Knowing the Shepherd

Acts 2:42-47, Psalm 23, 1 Peter 2:19-25, John 10:1-10

“The sheep follow him because they know his voice.  They will not follow a stranger… [John 10:4b-5a]

This fourth Sunday of Easter is traditionally Good Shepherd Sunday.  Year after year on this day, we read scriptures depicting Jesus as the Good Shepherd.  Jesus presents himself as the Good Shepherd on a number of occasions in the Gospel accounts.  Among the “I AM” statements of John’s Gospel, we read specifically in John 10:11, Jesus’ words, “I am the Good Shepherd.”

In this morning’s lesson, leading up to this pronouncement, Jesus indentifies himself as the gatekeeper of the sheep.  Only the true shepherd can enter the gate and call the sheep of his fold to follow his voice.  Jesus’ words are intended to chastise religious leaders who mislead the flocks entrusted to them.  Sadly, these commissioned to lead are strangers to those whose spiritual lives are their responsibility.  Jesus labels these deceptive leaders as thieves and bandits who enter the sheepfold for dishonorable reasons.  They are not true shepherds and they are not to be followed.

Shepherding is an humble profession.  We encounter imagery of the shepherd leading his sheep throughout the Bible – Old and New Testament.  Jesus frequently used analogies drawn from the imagery of sheep and shepherding, an aspect of life very familiar within the culture of the 1st century.  

Historically, shepherds have been lowly nomads, often smelly and travel-worn from endless days seeking greener pastures and safe territories for their flocks.  Shepherding was not an easy glamorous life, but Jesus used this profession as the very best illustration of the purpose of his life and mission.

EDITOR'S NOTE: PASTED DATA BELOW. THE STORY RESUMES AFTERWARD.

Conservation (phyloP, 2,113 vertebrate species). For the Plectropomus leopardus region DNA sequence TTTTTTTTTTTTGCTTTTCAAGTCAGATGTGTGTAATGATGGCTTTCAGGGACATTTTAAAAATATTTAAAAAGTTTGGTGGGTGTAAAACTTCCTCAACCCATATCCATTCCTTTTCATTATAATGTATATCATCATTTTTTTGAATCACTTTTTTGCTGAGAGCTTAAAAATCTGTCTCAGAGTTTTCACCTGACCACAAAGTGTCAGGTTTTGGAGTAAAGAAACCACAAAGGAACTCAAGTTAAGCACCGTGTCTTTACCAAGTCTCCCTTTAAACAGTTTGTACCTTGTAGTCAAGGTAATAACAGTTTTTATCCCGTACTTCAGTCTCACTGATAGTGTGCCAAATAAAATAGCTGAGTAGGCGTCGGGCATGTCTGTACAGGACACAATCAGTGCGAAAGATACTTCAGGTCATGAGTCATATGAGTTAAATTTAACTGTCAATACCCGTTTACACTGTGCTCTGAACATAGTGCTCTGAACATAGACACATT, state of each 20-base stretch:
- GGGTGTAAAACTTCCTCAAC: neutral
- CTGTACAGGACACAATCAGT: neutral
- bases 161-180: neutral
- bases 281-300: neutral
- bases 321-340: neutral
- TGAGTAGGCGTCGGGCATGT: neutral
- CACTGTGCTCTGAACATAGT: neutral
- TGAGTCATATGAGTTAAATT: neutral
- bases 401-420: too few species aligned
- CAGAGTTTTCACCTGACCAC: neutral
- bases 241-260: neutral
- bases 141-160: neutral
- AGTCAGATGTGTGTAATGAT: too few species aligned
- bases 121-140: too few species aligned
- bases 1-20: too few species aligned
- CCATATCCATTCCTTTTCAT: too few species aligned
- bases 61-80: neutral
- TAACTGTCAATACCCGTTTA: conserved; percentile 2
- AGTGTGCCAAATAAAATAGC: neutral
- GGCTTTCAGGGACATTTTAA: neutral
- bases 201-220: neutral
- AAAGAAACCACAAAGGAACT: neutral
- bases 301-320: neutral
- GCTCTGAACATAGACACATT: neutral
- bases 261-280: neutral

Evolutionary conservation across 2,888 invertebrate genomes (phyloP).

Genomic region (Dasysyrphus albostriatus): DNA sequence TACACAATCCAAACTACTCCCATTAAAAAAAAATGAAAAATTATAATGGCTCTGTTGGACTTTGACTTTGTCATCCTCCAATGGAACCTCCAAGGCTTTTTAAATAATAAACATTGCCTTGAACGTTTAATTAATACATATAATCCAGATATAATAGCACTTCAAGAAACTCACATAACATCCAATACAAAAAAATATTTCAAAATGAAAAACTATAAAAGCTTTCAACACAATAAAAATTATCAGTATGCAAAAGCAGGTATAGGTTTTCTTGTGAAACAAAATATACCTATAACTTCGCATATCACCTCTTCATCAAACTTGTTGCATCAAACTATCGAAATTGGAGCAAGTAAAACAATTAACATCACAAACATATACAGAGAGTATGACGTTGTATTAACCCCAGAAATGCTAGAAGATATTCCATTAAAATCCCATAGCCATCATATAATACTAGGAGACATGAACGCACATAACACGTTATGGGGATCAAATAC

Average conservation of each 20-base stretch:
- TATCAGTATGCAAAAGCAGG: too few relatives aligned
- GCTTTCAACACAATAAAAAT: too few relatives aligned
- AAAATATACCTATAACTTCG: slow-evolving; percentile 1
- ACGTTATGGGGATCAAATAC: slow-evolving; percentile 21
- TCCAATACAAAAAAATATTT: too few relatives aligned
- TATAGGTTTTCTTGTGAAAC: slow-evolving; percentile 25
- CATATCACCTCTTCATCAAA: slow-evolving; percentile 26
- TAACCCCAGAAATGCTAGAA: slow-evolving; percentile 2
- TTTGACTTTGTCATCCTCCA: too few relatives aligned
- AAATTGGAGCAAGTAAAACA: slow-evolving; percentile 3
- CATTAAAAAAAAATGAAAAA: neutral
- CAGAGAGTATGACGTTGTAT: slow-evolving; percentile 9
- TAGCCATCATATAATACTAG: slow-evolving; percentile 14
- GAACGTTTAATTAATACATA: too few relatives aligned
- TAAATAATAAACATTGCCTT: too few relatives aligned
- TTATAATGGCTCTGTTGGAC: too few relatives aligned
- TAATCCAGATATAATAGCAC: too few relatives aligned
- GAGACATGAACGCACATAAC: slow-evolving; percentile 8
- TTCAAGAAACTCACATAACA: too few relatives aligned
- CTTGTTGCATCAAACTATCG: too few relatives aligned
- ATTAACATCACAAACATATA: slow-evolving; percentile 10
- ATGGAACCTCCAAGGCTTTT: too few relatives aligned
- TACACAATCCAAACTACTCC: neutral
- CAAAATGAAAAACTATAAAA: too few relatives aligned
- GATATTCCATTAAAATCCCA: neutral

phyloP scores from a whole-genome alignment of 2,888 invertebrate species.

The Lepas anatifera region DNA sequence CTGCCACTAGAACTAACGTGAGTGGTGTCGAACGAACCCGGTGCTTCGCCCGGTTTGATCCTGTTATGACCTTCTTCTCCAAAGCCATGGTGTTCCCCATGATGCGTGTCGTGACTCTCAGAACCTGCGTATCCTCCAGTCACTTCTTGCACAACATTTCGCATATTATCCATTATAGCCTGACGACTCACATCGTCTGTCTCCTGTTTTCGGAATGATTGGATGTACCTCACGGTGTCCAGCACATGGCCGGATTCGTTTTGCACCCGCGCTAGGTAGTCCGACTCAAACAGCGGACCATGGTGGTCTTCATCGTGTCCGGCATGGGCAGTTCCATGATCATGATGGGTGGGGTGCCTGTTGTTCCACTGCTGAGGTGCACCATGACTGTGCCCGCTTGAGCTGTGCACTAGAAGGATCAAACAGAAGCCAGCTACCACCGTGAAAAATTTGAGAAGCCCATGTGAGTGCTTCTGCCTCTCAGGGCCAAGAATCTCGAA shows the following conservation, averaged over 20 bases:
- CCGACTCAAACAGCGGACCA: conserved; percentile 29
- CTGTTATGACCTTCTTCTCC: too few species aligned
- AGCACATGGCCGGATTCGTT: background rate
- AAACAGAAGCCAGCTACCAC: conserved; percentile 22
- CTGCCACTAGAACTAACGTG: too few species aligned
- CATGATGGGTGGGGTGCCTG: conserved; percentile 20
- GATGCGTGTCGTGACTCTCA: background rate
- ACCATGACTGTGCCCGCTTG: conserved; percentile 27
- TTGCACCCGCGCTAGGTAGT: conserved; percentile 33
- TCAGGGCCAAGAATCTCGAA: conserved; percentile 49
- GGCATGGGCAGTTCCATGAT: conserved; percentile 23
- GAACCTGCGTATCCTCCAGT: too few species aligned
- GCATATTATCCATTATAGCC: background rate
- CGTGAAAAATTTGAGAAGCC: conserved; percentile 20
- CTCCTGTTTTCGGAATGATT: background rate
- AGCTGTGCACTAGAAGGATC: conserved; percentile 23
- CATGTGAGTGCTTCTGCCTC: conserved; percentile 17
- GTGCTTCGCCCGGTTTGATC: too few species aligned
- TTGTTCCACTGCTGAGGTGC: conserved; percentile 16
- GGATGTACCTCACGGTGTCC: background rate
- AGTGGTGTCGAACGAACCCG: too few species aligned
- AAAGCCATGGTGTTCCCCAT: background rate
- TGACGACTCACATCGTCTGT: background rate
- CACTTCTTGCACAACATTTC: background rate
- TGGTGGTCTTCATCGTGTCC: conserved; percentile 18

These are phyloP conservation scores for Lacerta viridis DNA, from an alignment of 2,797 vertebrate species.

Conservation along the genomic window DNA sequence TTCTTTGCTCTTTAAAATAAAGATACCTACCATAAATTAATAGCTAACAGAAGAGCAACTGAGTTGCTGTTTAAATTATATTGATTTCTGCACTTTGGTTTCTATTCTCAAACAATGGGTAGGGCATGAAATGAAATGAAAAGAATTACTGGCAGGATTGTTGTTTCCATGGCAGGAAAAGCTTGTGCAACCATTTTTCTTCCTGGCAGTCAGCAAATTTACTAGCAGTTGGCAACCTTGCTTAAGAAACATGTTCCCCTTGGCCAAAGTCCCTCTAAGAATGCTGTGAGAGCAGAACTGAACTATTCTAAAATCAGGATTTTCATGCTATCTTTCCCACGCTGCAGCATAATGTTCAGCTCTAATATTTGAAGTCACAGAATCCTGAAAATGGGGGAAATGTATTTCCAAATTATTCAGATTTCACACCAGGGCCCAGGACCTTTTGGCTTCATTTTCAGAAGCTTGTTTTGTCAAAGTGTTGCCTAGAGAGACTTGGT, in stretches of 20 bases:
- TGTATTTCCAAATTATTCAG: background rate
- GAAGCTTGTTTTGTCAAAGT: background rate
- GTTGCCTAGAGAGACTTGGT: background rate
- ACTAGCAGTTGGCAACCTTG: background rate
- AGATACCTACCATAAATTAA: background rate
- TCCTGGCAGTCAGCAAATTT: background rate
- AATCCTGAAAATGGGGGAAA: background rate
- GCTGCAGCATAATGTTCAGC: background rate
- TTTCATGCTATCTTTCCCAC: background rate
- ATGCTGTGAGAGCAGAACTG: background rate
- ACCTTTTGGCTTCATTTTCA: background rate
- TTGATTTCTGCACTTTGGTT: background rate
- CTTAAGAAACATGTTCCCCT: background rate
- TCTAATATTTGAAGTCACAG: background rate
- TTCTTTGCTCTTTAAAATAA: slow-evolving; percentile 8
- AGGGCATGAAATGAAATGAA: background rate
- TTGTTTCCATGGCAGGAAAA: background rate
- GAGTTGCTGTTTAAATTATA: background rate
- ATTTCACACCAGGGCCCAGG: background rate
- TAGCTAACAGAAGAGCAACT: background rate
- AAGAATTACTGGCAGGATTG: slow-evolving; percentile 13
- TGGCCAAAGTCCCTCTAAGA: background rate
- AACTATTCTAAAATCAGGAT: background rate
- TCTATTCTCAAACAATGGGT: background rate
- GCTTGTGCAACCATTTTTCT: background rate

Many of the key familiar figures of Hebrew history spent at least some time as shepherds – Father Abraham possessed a wealth of sheep; Jacob, who would become the father of Israel and his twelve sons had significant experiences with sheepherding; Moses was tending the flocks of his father-in-law Jethro when God appeared to him in the burning bush; and David was shepherding the sheep when the prophet Samuel summoned him to be anointed King.

David was an accomplished shepherd.  David knew well the challenges of providing for the safety and nurturance of sheep over long hot thirsty days on dangerous terrain and cool nights fraught with the threat of predators lurking about the herd.  David understood the necessity of constant vigilance and good judgment required to lead the sheep.  He understood the importance of the relationship and the comforts of familiarity between shepherd and sheep. 

David knew this role well and he used this motif as he wrote what has become the most well known of all the Psalms – Psalm 23, our appointed Psalm for today.  From his position among the flock, David illustrates his understanding of God’s ever-present compassion, protection, and guidance.  Though written long before the earthly birth of Jesus Christ, still, we look to this psalm to illustrate our life within the sheepfold of Jesus Christ – lives lived in abundance of the overflowing cup of God’s grace through our faith in our Risen Lord.